So that’s what we’re going to chat about today. And I would love to just share with you some ideas about some alternatives for art shows as we move through this strange, strange year. So first ideas all kind of have to do with technology and just different ways that we can incorporate technology when we’re doing our art shows. And I think there are a lot of good approaches. Maybe the simplest from a teacher perspective is to do something with Google Slides because if your students are old enough, if they know enough tech, if they’re working on their devices enough, they can do that easily. Like they know how to create a slide, they know how to share them, and you can let them do that collaboratively with Google Slides. You start something and let kids submit their work. That can save you a lot of time and you can have kids submit their artwork. They can do an artist’s statement. They could even do some process photos showing how this work was developed, how it got from sketch to the middle of the drawing to a little more detail to the finished product.
They can write artist statements or at least answer questions and talk a little bit more about their work. There are so many options and you can give those to them too, and just say, hey, here’s what you can do. Share this or this or this. Answer this question or this one or this one. And you can design it around a theme, you can leave it open-ended, but whatever you do, it’s a good chance to share a lot of different types of work. And like I said, if you have the kids design that themselves, they put that together virtually you can just give it a quick, once over, arrange it as needed. And then share that out wider with your staff, with your admin, with families, and then people can view it whenever they have time. It’s another beautiful thing about technology and being able to access things remotely, people can do it at their leisure. They can view the art show whenever it’s convenient for them and I think that is a really good thing.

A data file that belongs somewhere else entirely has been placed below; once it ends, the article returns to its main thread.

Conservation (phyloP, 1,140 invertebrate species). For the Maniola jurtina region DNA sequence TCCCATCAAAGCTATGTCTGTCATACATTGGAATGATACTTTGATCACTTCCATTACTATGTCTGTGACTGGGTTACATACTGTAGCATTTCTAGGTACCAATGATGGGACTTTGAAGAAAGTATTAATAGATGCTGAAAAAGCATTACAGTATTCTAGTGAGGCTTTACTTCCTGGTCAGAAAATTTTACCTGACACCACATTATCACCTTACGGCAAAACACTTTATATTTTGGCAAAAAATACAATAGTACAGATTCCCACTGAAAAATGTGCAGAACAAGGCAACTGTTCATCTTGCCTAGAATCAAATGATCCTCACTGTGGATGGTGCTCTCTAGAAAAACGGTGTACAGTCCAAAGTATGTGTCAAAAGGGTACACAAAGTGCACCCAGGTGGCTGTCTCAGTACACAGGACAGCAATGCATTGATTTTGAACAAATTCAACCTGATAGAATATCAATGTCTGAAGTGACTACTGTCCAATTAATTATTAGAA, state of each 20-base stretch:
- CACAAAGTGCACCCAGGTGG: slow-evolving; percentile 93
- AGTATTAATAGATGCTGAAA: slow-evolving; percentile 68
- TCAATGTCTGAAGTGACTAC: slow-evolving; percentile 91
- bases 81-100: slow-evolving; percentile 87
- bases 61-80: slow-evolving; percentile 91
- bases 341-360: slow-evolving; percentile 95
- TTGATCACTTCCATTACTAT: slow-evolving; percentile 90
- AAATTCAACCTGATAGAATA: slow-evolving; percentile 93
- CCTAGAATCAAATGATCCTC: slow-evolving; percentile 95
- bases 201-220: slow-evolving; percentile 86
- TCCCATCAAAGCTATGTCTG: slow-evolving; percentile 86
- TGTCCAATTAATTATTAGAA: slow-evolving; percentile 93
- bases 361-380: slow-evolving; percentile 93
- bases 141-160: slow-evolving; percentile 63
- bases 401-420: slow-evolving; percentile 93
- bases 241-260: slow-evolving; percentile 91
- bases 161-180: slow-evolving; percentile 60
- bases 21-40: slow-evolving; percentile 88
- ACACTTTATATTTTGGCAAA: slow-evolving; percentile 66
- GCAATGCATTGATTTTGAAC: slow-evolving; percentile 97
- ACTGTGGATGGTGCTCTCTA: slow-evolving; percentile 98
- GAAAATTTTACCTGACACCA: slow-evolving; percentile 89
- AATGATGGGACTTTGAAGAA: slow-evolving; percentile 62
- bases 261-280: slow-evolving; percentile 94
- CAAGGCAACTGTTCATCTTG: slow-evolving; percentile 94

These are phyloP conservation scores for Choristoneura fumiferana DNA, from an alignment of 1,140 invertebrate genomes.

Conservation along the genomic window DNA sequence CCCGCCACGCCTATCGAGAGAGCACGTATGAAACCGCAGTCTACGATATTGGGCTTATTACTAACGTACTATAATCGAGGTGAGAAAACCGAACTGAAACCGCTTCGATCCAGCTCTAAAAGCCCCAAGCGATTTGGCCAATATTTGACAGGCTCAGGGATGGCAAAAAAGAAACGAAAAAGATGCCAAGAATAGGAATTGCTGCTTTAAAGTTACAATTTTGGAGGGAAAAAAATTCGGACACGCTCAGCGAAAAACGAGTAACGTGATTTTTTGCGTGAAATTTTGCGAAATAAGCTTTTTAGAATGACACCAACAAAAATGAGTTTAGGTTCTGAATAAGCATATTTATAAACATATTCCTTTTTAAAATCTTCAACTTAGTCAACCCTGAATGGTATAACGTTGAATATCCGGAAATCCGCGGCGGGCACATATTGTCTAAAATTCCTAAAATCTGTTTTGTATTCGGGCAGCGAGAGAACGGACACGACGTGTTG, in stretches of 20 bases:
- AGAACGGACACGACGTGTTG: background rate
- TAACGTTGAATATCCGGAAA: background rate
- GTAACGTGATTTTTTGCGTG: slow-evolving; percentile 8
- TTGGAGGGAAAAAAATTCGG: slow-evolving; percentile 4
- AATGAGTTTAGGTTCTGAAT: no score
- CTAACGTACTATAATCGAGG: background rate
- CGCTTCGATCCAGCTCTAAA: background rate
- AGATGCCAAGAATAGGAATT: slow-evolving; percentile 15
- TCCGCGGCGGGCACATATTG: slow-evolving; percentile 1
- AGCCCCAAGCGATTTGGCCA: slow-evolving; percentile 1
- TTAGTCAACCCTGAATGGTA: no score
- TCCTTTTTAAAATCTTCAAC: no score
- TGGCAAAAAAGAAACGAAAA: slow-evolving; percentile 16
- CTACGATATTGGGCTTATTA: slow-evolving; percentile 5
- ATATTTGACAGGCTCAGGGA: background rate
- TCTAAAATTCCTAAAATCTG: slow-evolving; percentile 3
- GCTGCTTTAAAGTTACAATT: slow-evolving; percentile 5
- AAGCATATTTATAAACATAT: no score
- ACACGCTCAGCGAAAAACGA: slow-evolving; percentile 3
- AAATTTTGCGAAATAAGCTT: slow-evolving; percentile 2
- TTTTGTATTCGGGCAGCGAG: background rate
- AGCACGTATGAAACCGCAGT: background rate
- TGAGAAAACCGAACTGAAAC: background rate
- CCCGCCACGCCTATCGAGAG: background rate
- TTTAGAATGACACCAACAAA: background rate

Another idea that I was thinking about, just bringing about a little bit more technology is to do a virtual tour of the art show. And so in this way, you could set up the art show as you normally do, as you always do. Maybe it’s a little smaller, maybe it’s in a different location, depending on what you can do with your setup and your building. But you can walk through, you can give people a tour, maybe it’s narrated, maybe it’s not, but just a quick video gives people a chance to see the show, even though they are remote, even though they are not there. And it’s almost like the real thing.
And on top of that, it gives your kids the chance to maybe have a show that’s a little more normal, at least with the school aspect of it. Even if families can’t be there or if kids can’t be there, you can still see, like there’s an art show set up, whether you’re doing that however, if your kids are in person or [inaudible 00:07:31] you have their actual artwork, you can hang it up, you can do a virtual tour. And I think that can be a wonderful thing.
And then just one other idea I was thinking tech-wise is you have the ability to share on social media, whether you’re on Instagram or Twitter or Facebook or whatever you have, there’s so many options of what you can do to share what’s going on in your art room. Maybe that’s something that you don’t do on a regular basis because we all know that time and energy are tough to come by this year. But when it’s art show time, maybe you highlight a few artists of the week, in the weeks leading up to when your art show would be, and you can show multiple pieces of their work. You can give them a kind of a spotlight and show everything that they’re doing.